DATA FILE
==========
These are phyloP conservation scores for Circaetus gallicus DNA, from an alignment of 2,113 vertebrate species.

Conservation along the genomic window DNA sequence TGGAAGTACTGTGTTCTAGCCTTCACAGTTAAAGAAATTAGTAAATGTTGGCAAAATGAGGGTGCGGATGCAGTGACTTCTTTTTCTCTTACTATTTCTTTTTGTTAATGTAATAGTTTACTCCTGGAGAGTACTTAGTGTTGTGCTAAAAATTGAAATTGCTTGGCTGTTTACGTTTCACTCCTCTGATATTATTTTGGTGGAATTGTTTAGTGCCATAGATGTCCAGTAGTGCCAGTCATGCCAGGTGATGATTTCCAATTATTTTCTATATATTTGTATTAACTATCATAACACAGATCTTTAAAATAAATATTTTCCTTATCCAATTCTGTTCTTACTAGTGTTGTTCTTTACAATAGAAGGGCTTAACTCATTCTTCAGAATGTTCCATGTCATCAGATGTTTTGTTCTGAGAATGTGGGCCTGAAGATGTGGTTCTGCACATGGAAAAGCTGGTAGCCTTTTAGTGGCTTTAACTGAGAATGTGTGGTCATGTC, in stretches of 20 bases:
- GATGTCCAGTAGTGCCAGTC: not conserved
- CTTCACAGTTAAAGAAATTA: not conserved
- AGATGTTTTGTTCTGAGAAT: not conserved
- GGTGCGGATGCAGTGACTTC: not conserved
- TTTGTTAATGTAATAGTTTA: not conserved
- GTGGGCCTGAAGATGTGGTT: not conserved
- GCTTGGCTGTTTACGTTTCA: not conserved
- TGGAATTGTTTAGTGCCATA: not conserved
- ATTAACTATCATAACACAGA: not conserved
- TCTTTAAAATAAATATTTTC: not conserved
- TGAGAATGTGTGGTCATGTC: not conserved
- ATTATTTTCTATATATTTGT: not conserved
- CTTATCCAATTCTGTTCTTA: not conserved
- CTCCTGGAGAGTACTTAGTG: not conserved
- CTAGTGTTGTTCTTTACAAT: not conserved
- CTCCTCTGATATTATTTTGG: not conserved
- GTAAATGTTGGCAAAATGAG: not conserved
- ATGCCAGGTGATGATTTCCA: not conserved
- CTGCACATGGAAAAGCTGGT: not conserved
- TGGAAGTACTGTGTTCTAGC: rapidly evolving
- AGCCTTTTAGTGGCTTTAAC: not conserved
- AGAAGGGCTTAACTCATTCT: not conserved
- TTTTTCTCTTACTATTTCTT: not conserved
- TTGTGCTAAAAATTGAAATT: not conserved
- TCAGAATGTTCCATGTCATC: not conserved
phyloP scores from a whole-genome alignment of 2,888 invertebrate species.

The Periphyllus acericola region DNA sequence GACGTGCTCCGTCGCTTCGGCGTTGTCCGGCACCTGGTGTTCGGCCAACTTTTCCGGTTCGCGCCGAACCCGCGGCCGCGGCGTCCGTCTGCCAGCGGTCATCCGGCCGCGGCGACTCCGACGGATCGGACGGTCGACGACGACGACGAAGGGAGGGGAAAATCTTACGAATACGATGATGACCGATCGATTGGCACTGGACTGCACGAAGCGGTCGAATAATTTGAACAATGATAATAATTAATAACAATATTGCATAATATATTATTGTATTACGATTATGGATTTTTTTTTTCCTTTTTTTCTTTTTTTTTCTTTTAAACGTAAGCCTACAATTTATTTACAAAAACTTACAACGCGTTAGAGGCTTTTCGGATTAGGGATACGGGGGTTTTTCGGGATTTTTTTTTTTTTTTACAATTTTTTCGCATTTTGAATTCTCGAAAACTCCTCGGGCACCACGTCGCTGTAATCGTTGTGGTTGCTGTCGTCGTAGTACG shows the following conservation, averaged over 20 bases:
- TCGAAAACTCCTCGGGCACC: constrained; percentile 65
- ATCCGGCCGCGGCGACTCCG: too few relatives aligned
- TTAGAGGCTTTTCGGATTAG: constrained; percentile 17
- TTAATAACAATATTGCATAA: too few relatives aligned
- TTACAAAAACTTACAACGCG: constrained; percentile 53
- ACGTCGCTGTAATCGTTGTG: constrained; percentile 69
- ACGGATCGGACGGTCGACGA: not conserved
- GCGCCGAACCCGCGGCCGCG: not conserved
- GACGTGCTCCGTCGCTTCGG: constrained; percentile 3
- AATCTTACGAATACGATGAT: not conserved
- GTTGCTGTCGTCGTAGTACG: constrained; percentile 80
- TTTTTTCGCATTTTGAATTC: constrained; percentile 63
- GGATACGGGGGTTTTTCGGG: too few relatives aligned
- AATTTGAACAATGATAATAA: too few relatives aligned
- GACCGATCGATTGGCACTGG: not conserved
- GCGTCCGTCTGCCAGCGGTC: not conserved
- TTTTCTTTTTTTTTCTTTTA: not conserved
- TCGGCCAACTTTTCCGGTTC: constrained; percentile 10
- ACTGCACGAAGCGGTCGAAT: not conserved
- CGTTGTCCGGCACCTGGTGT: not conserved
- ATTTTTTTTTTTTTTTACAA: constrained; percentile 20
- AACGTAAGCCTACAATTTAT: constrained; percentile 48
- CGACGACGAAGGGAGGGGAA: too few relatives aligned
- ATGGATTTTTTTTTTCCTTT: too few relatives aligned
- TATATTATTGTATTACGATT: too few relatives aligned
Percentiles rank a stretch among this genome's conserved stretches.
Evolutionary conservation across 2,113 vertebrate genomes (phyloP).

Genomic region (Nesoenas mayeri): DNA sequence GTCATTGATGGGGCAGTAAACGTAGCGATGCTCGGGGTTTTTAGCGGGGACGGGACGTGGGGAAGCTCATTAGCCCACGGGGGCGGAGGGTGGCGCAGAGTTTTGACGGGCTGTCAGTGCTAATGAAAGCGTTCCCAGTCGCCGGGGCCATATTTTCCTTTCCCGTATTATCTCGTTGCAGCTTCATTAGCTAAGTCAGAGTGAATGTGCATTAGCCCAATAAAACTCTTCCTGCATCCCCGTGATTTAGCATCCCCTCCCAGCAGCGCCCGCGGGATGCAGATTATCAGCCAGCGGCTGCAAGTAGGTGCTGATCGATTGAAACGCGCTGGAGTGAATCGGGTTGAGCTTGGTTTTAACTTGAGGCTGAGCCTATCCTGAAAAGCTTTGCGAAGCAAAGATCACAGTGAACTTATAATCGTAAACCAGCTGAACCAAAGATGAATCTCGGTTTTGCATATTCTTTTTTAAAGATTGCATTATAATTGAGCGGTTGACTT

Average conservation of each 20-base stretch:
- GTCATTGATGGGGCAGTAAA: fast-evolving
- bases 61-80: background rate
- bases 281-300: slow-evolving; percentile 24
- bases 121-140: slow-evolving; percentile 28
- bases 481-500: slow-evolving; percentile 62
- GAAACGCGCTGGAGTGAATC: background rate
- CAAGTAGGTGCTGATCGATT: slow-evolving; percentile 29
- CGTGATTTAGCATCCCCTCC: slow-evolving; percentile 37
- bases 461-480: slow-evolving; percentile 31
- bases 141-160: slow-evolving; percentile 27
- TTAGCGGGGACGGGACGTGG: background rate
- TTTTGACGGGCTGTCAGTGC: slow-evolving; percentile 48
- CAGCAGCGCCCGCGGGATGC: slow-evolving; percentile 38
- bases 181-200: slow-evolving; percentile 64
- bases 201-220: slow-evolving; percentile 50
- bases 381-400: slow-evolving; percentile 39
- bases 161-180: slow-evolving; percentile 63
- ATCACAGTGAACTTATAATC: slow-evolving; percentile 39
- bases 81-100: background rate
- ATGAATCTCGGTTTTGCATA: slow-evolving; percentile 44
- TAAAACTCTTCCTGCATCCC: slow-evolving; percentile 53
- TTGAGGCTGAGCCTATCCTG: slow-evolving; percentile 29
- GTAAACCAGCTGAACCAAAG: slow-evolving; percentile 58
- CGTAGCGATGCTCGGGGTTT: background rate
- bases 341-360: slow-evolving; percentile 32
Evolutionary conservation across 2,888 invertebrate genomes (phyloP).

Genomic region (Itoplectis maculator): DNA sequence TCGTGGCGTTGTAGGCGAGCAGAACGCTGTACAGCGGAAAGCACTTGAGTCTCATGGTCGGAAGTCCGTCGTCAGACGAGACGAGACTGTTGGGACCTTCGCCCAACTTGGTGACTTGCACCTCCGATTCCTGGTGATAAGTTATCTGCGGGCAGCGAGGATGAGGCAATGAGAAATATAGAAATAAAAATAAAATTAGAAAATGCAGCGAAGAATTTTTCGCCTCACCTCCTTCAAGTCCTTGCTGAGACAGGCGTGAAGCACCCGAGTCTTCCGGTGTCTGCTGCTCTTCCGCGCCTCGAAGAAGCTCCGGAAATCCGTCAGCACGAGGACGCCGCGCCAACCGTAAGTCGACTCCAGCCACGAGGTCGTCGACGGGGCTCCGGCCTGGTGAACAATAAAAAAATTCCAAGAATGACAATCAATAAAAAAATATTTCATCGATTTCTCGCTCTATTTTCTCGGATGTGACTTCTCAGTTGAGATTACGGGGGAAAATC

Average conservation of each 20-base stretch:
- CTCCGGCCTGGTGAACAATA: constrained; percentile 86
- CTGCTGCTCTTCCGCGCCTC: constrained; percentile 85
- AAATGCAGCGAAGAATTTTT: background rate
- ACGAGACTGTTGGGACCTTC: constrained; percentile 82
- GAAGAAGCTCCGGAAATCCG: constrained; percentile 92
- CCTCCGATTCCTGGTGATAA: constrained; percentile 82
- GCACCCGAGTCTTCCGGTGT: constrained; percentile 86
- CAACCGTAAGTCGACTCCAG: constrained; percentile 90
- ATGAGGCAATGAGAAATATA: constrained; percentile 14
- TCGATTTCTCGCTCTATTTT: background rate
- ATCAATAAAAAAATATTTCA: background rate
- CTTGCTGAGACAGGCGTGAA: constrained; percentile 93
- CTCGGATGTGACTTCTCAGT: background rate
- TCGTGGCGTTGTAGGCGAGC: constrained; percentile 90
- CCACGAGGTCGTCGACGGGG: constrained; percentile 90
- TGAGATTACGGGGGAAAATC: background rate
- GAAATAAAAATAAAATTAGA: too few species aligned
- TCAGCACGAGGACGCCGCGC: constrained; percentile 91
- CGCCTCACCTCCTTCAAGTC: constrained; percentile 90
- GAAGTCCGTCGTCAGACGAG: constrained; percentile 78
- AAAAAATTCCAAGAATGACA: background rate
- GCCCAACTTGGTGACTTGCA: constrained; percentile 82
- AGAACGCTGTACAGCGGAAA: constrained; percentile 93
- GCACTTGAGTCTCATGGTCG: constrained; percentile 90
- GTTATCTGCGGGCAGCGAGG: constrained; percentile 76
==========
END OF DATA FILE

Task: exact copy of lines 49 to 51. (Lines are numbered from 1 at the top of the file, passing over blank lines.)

- CGTTGTCCGGCACCTGGTGT: not conserved
- ATTTTTTTTTTTTTTTACAA: constrained; percentile 20
- AACGTAAGCCTACAATTTAT: constrained; percentile 48